Mobile computing is here. We cannot ignore the fact that more mobile computing devices sell than the classic PCs and hence mobile developers need to understand how to leverage the benefits of cloud computing for their mobile applications.
Basics of Windows Azure Mobile Services
To help developers easily offer the power of cloud computing to their mobile applications, Microsoft offers “Windows Azure Mobile Services”, which allows creation of a scalable and secure backend for mobile applications. Windows Azure Mobile Services provides structured storage, user authentication and the ability to send push notifications.
Windows Azure Mobile Services has SDKs to support Windows, Android, iOS and HTML developers on top of powerful REST APIs, enabling developers to build connected applications across a varied range of platforms and provide a consistent experience across devices. These services can enable a user to toggle between devices and continue where he/she last left off, enabling seamless device transitions.
Mobile Services enable application developers to:
1. Store Data in the cloud
2. Authenticate users easily
3. Easily send push notification
4. Easy customization to enable use of selected services
5. Support for monitoring, alerting and auto scaling
To see how easy it is to use Windows Azure Mobile services, let’s create a simple Android application powered by these cloud services.
First, we will use the Windows Azure Management portal to create a new mobile service.
One of the pre-requisites of the hands on exercise is a Windows Azure subscription. A free trial is available by visiting http://www.windowsazure.com and clicking Free Trial.
Once signed up, login to your Windows Azure subscription at https://manage.windowsazure.com
You will see the screen below.
Log into Your Windows Azure Subscription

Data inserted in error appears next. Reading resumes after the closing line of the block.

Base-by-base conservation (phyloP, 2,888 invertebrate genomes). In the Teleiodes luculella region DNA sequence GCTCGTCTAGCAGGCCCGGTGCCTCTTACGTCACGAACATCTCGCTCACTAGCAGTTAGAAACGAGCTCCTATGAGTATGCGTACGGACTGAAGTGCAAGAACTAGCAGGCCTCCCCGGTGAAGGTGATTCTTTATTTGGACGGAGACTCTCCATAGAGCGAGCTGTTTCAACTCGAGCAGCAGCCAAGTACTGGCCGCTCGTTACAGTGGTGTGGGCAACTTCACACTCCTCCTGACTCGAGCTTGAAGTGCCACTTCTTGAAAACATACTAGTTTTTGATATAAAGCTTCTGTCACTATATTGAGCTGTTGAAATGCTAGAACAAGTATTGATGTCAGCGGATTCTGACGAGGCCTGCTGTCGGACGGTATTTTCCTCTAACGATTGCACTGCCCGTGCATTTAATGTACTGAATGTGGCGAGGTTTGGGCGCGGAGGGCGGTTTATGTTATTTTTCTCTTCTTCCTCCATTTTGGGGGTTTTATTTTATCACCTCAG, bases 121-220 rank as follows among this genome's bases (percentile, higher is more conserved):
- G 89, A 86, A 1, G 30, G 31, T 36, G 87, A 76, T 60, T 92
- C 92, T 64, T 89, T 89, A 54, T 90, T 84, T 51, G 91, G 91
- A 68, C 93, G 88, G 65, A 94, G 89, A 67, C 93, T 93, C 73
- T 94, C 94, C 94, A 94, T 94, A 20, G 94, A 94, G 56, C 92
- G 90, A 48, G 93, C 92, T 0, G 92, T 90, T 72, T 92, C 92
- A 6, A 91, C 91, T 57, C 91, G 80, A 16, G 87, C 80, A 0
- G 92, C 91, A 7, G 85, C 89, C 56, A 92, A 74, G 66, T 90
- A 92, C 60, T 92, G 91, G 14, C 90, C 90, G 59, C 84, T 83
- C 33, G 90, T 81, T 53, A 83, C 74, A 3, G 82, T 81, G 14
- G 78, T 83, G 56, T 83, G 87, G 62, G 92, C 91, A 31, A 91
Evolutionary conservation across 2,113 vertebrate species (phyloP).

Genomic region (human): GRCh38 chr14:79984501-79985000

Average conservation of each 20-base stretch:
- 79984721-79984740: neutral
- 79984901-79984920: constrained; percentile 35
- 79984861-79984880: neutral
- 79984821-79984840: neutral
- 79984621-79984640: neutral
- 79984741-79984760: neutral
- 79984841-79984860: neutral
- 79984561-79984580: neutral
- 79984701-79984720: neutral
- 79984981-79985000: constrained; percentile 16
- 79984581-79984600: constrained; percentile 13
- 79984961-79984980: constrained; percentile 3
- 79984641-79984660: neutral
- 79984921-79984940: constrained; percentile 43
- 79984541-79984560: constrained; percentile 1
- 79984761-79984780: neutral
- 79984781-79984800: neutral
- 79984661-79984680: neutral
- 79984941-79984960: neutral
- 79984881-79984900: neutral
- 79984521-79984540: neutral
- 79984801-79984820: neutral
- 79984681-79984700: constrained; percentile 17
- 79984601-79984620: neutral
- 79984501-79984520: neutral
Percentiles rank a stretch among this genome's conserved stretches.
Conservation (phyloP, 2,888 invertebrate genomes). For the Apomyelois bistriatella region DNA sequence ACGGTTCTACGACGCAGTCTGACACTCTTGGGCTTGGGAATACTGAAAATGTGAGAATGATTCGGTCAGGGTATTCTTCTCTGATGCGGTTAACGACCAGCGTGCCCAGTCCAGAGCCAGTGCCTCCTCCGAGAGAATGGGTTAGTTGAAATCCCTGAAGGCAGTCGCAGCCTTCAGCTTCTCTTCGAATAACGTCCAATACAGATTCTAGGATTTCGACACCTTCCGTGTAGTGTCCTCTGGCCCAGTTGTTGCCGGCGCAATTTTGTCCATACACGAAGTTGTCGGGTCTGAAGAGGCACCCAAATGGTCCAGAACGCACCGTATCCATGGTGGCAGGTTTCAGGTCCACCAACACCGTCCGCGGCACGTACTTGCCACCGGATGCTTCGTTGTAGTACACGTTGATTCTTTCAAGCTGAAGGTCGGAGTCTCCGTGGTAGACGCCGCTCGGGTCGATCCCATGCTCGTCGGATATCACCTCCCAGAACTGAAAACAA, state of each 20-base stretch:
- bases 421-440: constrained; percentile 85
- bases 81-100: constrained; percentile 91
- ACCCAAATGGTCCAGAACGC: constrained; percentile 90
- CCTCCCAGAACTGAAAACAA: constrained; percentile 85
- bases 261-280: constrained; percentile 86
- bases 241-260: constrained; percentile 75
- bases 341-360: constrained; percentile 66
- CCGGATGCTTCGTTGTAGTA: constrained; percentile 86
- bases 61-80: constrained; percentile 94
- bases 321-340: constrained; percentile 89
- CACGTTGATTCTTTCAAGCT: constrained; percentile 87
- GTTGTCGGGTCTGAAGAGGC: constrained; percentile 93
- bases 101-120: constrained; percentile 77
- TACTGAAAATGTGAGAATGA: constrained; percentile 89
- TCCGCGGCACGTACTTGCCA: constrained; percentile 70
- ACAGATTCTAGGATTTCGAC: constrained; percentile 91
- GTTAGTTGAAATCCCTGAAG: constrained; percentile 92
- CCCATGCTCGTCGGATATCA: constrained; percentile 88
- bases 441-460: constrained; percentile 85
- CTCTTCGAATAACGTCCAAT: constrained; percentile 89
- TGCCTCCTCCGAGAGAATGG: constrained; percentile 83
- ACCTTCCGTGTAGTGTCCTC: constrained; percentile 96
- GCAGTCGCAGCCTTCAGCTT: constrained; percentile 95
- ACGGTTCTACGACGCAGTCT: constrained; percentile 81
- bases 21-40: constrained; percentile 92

Click the “New” link at the bottom of the page, choose “Computer > Mobile Service” and then “Create”, as shown below.
Create Mobile Service
Provide a name for the URL for your mobile service. In our case, I am naming the URL testAndroidApp. The complete URL will be testAndroidApp.azure-mobile.net.
Leave the default setting for the database (which should be “Create a new 20 MB SQL database”. Choose the other options as it maps for your use case. For the purpose of the demo, I am leaving it to the default values.
Create a Mobile Service
Click the next arrow.
You will now see the database settings. Select a new SQL database server and provide the server login name, login password and the region you want the server to be in.
Click the Complete link. This will start the creation of a new mobile service.
New Mobile Service
In a few moments, the new mobile service will be ready.
The next step involves creating a new Android application. Microsoft has made it easy to create a new Android application, by providing short cut steps in the Windows Azure Management Portal itself.
Once the new mobile service is ready, click the service name or the arrow next to its name as shown below.